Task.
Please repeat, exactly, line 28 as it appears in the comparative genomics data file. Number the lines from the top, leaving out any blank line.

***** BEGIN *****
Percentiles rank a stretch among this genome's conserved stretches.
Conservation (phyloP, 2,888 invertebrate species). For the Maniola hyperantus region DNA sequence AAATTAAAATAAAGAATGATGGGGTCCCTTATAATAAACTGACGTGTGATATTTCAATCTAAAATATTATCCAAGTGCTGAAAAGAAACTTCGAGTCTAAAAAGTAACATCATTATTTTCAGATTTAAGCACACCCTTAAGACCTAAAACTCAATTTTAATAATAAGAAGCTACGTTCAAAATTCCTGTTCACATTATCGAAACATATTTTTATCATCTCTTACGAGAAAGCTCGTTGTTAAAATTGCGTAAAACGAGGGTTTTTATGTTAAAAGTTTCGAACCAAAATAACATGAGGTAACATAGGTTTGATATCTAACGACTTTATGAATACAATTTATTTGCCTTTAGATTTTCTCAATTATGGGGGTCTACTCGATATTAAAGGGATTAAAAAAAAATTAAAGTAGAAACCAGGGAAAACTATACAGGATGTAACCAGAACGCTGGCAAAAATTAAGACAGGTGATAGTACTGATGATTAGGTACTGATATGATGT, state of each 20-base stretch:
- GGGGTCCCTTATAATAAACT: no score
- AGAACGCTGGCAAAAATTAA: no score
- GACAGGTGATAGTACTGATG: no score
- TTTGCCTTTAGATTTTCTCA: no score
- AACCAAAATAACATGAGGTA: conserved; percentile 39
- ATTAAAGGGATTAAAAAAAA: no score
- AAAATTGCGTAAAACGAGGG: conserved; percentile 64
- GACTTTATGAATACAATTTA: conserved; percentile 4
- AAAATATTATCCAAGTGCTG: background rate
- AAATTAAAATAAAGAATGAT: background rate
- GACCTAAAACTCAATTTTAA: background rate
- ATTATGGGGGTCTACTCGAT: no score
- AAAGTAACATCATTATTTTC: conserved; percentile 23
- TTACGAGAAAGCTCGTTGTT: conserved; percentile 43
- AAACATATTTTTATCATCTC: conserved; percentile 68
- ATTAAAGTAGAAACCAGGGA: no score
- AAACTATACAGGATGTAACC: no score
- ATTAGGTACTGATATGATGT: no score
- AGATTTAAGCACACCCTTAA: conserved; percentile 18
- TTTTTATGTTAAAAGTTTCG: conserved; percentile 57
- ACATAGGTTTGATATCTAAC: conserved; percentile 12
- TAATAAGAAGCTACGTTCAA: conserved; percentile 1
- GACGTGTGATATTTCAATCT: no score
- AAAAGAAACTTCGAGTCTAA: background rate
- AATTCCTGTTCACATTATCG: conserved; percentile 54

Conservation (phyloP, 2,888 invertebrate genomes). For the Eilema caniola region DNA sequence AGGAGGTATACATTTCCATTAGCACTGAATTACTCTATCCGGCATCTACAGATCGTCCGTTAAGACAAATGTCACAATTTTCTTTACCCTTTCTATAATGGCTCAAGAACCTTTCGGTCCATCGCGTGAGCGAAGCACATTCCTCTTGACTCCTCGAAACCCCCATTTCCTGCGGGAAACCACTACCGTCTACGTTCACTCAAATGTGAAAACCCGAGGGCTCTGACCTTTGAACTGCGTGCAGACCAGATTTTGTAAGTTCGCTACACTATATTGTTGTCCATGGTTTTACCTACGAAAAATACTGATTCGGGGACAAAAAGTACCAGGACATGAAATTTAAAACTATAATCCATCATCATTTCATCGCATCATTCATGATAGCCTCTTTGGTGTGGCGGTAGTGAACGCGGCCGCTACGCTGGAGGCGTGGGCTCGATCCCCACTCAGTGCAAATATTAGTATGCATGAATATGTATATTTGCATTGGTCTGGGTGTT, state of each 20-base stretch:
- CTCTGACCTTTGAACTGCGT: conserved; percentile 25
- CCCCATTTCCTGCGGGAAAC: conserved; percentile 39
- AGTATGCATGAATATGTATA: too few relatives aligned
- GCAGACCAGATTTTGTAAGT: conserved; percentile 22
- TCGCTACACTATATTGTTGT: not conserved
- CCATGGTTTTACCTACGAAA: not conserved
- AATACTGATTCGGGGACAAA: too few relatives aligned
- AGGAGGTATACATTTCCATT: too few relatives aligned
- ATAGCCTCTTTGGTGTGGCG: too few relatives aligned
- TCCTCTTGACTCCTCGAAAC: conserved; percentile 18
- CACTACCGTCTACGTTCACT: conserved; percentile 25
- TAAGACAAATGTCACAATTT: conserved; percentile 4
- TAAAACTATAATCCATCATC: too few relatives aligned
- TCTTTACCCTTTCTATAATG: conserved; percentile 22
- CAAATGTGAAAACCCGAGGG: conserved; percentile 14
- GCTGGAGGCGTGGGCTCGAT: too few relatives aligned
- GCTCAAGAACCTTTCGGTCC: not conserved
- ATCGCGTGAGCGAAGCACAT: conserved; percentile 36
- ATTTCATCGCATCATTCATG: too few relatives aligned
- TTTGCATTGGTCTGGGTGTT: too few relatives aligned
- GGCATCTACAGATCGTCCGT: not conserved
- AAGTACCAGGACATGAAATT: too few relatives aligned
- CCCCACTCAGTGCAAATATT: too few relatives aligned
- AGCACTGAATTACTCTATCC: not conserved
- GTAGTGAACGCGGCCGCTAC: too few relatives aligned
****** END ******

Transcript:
Conservation (phyloP, 2,888 invertebrate genomes). For the Eilema caniola region DNA sequence AGGAGGTATACATTTCCATTAGCACTGAATTACTCTATCCGGCATCTACAGATCGTCCGTTAAGACAAATGTCACAATTTTCTTTACCCTTTCTATAATGGCTCAAGAACCTTTCGGTCCATCGCGTGAGCGAAGCACATTCCTCTTGACTCCTCGAAACCCCCATTTCCTGCGGGAAACCACTACCGTCTACGTTCACTCAAATGTGAAAACCCGAGGGCTCTGACCTTTGAACTGCGTGCAGACCAGATTTTGTAAGTTCGCTACACTATATTGTTGTCCATGGTTTTACCTACGAAAAATACTGATTCGGGGACAAAAAGTACCAGGACATGAAATTTAAAACTATAATCCATCATCATTTCATCGCATCATTCATGATAGCCTCTTTGGTGTGGCGGTAGTGAACGCGGCCGCTACGCTGGAGGCGTGGGCTCGATCCCCACTCAGTGCAAATATTAGTATGCATGAATATGTATATTTGCATTGGTCTGGGTGTT, state of each 20-base stretch: